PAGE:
a pavement from the surface downward or from the edges
Rebound Deflection -
The amount of surface rebound when a load is removed.
Reclaimed Asphalt Pavement (RAP)
– RAP is excavated Asphalt Concrete pavement that
has been pulverized, usually by milling, and is reused
in the production of new Asphalt Concrete paving mixtures.
Cracks or Reflective Cracking - Cracks in Asphalt
paving overlays (usually over deteriorated PCC pavements)
that reflect the Crack pattern in the Pavement Structure
below the overlay.
Residual Asphalt Binder
- The Asphalt Binder that remains from an Asphalt Emulsion
after the Emulsifying Agent has broken and cured, or the
remains of a Cutback after the volatiles have cured.
Residual Deflection -
The difference between original and final elevations of
the pavement surface resulting from the application to,
and removal of, one or more loads from the surface.
– The ability of a material to resist non-recoverable
Deformation under repeated loading.
Resilient Modulus of Elasticity
- A laboratory measurement of the behavior of pavement
materials to characterize their stiffness and Resiliency.
A confined or unconfined test specimen (core or re-compacted)
is repeatedly loaded and unloaded at a prescribed rate.
The resilient modulus is a function of load duration,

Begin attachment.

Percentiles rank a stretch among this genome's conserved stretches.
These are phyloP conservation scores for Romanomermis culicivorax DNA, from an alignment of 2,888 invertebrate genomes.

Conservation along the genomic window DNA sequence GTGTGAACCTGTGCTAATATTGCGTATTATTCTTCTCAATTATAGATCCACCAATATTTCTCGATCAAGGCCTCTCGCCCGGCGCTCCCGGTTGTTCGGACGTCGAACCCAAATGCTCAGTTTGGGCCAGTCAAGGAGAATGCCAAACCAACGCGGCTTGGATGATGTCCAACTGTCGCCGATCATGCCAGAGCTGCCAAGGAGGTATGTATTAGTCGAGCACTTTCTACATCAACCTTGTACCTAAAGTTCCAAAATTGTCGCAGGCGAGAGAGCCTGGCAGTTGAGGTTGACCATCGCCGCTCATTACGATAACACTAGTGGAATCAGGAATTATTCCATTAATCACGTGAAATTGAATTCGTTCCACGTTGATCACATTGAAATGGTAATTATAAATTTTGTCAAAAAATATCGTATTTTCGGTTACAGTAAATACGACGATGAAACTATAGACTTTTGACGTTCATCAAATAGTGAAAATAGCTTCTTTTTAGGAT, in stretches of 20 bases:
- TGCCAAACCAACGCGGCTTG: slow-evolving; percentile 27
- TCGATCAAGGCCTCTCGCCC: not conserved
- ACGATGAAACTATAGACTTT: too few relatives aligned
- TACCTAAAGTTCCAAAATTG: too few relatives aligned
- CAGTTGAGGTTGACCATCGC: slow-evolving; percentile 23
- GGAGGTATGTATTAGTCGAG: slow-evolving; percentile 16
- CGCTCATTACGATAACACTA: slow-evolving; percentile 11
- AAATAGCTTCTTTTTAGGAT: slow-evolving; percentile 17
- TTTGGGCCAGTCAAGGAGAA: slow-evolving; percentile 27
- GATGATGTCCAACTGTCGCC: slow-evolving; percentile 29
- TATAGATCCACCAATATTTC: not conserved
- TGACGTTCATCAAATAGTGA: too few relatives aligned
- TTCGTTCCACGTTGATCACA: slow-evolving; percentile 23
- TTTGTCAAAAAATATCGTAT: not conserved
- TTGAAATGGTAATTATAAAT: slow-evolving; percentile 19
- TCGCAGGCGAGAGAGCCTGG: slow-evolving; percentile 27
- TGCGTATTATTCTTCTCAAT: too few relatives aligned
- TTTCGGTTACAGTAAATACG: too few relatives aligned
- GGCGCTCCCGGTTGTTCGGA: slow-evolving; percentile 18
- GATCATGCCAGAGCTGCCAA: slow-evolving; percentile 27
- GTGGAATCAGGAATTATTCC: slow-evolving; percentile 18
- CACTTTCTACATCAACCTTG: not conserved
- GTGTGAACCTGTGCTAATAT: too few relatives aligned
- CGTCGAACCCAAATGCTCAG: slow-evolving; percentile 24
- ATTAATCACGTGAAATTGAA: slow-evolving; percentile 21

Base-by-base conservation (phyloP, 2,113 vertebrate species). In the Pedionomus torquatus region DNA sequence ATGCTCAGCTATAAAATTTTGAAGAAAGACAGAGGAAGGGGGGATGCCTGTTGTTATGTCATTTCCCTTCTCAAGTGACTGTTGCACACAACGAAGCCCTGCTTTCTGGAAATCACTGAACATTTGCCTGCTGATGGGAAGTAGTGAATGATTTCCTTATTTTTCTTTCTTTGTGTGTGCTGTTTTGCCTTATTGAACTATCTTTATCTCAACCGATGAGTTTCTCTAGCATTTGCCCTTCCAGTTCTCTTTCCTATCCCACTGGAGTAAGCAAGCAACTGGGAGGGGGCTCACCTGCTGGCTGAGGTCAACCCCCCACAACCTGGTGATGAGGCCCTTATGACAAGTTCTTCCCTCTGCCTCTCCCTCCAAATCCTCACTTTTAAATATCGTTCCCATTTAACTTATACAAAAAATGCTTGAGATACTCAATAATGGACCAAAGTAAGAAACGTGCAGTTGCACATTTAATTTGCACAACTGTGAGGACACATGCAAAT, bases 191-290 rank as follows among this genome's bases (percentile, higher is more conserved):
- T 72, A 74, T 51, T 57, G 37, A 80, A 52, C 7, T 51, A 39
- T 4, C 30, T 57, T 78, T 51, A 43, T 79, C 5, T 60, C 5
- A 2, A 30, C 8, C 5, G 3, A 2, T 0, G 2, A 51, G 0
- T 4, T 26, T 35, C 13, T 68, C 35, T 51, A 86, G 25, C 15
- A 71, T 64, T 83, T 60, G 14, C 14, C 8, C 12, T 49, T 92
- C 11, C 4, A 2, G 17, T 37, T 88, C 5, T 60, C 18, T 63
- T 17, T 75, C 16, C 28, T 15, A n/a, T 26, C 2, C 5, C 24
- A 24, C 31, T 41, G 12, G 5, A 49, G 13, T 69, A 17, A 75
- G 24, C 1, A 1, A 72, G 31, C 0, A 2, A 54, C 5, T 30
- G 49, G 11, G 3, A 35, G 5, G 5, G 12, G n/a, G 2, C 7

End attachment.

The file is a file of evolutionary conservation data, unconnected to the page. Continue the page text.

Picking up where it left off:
load frequency, and number of loading cycles.
- A test for evaluating Bases, Subbases, and Subgrades
for pavement thickness design.
Film Oven (RTFO) – A piece of laboratory
equipment used to perform AASHTO T240 or ASTM D 2872 procedures
to simulate aging in Asphalt Binder samples representative
of the aging that occurs during mixing and construction
of HMA pavement. The RTFO procedure can be done to provide
samples for use in further testing or to determine the
mass lost (from lost volatiles) or gained (from the formation
of oxidation reaction products) by the binder samples
during the aging process. The RTFO ages binder samples
by continually exposing them to heat and air flow to promote
an oxidation reaction. This reaction is an accelerated
version of the aging occurring naturally in Asphalt Binders
in pavements. RTFO-aged binders may be tested with the
DSR or aged further with the PAV.
Viscometer – A piece of laboratory equipment
used to measure the Viscosity of un-aged modified and
unmodified Asphalt Binders using the ASTM D4402 procedure.